Lyle Ritz (ukulele), Bernie Fleischer, Don Shelton, Gene Cipriano, Paul Horn, John Bambridge Jr. (reeds), Joe Mondragon, Red Mitchell (b), Frank Capp, Larry Bunker (d), Gene Estes (vib, marimba, d)
Reference: FSRCD 810
Bar code: 8427328608107
As a highly regarded studio bassist in Los Angeles in the 1960s and 1970s, Lyle Ritz (born 1930) could hardly have imagined the impact of a few earlier recordings he had done using a considerably smaller four-string instrument. His two ukulele jazz recordings on the Verve label in the late 1950s, How About Uke? and 50th State Jazz, were unlike anything previously recorded.
Ritz will always be known as the brilliant pioneer in the area of ukulele jazz. His recordings are legendary and have inspired countless players both in Hawaii and on the mainland, including such names as Peter Moon, Roy Sakuma, and Moe Keale. Ritz returned to his ukulele roots in the mid 1980s, releasing a number of more recent recordings as well as an instructional book of his arrangements.
-How About Uke?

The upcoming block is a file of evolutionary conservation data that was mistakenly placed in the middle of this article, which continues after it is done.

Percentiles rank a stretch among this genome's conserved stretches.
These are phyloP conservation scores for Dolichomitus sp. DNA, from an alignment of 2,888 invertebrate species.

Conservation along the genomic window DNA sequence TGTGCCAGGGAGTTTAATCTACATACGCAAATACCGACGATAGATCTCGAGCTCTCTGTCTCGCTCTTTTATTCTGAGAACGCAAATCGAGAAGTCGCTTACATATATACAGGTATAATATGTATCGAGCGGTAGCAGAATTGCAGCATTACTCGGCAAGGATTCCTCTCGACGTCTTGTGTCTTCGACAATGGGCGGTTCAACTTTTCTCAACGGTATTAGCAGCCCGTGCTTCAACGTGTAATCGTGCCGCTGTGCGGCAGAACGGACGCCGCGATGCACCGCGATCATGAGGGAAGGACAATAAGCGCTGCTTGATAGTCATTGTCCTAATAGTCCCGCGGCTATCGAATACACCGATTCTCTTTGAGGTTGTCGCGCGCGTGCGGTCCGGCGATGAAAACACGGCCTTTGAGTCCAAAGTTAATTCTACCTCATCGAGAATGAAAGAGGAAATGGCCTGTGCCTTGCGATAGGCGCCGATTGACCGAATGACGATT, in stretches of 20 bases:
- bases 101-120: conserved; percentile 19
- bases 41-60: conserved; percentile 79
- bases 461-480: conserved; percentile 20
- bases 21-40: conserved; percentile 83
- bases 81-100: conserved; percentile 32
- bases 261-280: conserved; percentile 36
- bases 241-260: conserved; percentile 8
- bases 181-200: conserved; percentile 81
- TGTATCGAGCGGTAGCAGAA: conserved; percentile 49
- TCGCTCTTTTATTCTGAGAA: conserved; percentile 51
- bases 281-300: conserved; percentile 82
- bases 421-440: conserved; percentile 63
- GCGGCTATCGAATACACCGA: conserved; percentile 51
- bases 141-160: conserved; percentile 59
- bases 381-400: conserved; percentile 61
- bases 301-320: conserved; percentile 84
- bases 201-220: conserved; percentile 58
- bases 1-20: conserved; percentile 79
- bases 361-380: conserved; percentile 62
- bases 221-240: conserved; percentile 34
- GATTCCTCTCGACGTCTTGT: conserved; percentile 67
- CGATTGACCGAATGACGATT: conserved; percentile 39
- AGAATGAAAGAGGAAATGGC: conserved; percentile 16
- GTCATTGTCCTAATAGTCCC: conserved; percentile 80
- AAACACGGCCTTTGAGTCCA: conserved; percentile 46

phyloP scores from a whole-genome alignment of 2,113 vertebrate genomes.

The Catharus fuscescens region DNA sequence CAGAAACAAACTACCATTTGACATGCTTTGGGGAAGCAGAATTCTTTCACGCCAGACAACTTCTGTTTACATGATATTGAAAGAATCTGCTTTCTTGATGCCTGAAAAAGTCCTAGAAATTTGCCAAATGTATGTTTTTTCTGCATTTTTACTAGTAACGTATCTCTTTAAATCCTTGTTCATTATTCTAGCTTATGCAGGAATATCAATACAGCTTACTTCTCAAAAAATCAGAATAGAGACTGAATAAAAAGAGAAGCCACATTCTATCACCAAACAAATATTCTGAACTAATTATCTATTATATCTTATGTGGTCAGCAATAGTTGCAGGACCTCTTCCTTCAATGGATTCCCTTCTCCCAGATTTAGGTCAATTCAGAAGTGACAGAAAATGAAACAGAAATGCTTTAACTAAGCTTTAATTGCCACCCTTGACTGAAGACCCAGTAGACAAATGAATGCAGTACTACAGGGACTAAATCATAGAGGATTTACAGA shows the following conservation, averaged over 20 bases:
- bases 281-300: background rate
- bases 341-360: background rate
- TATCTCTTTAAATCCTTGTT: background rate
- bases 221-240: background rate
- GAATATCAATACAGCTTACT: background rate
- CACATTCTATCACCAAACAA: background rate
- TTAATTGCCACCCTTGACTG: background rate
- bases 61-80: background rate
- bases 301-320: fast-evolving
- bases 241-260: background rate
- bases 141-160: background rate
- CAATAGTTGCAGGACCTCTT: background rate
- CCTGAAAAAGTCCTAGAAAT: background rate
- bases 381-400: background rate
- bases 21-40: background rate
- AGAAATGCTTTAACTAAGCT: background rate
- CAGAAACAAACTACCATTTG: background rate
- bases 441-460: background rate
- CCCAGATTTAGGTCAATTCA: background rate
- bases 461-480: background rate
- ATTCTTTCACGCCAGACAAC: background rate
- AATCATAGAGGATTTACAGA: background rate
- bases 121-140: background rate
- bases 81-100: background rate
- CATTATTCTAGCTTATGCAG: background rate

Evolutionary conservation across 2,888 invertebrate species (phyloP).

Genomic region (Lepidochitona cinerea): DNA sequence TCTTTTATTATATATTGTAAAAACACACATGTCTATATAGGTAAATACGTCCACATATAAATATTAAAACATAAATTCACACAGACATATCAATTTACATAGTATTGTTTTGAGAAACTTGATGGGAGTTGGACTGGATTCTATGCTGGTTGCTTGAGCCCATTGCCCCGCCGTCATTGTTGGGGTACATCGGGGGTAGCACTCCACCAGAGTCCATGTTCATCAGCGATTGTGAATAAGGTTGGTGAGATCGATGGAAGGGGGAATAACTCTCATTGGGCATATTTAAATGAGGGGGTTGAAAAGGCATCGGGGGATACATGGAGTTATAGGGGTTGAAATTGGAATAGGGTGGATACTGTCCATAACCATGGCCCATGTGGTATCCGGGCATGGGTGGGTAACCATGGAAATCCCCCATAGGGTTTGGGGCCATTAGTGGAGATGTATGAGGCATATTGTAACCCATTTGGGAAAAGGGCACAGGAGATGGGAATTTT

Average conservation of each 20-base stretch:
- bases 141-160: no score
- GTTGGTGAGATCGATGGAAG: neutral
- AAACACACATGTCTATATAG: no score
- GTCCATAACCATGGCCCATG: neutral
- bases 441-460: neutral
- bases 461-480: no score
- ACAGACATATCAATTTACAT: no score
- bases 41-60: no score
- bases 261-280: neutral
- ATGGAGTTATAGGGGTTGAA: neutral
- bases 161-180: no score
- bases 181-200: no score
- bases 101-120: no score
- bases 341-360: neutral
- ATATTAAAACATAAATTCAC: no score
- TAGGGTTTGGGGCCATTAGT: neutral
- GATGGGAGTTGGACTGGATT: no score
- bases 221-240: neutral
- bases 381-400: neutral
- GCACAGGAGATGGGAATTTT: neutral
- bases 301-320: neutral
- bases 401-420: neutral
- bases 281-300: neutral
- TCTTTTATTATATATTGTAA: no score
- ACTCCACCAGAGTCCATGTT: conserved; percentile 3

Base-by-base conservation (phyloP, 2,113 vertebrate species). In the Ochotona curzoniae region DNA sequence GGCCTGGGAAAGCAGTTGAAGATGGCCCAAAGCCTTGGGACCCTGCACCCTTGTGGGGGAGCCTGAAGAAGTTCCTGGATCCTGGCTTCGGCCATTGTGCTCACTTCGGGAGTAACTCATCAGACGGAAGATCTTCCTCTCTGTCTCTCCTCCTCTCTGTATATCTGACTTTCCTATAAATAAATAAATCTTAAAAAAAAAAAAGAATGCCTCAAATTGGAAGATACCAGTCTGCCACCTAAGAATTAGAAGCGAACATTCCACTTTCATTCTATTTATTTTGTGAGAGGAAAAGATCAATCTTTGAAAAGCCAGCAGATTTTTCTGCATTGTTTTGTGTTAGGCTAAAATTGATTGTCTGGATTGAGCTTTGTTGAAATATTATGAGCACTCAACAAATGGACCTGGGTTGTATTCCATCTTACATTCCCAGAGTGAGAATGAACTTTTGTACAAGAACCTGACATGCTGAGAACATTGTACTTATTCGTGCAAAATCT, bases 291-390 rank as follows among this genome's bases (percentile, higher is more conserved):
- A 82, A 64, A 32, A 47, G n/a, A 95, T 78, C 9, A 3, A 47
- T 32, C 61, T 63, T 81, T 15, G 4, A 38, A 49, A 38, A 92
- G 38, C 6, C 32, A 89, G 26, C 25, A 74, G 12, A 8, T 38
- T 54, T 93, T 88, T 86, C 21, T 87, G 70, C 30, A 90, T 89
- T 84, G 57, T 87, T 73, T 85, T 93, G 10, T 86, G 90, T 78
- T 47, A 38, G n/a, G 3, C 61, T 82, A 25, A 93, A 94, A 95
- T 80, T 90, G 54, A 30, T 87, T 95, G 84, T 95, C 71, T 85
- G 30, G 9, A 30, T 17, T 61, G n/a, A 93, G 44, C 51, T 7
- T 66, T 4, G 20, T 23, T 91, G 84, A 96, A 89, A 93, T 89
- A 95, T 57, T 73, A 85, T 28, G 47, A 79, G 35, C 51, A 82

"Admittedly, a jazz ukulele album sounds like a novelty at best and at worst like some kind of mutant perversity -- until one hears Lyle Ritz play the uke, that is. At two different sessions in September of 1957, Ritz, a jazz bassist, went into a Verve studio with bassist Red Mitchell, drummer Gene Estes, and flutist Don Shelton, and laid down 13 sides -- 11 of them canonical jazz and standard tunes that are simply breathtaking for their swing as much as their gentility. Shelton, who appears on half the sides, lays out a sharp line on Duke Ellington's "Don't Get Around Much Anymore" that is answered in counterpoint by Ritz in both chordal and single-string runs. The complex chord voicings on Rodgers & Hart's "Have You Met Miss Jones" offer such color and texture that one can forget that this was written specifically for piano. And Ritz's solos touch on guitarists from Django Reinhardt to Tiny Grimes to Wes Montgomery. Other standouts are Ritz's two originals, "Ritz Cracker," a bop tune, and "Sweet Joan." The versions of "Moonlight in Vermont," "Little Girl Blue," and "I'm Beginning to See the Light" are all revelatory for their wonderfully realized harmonic palette. This is a gorgeous record, one that bears not only encountering, but repeated listening."
Thom Jurek -All Music Guide
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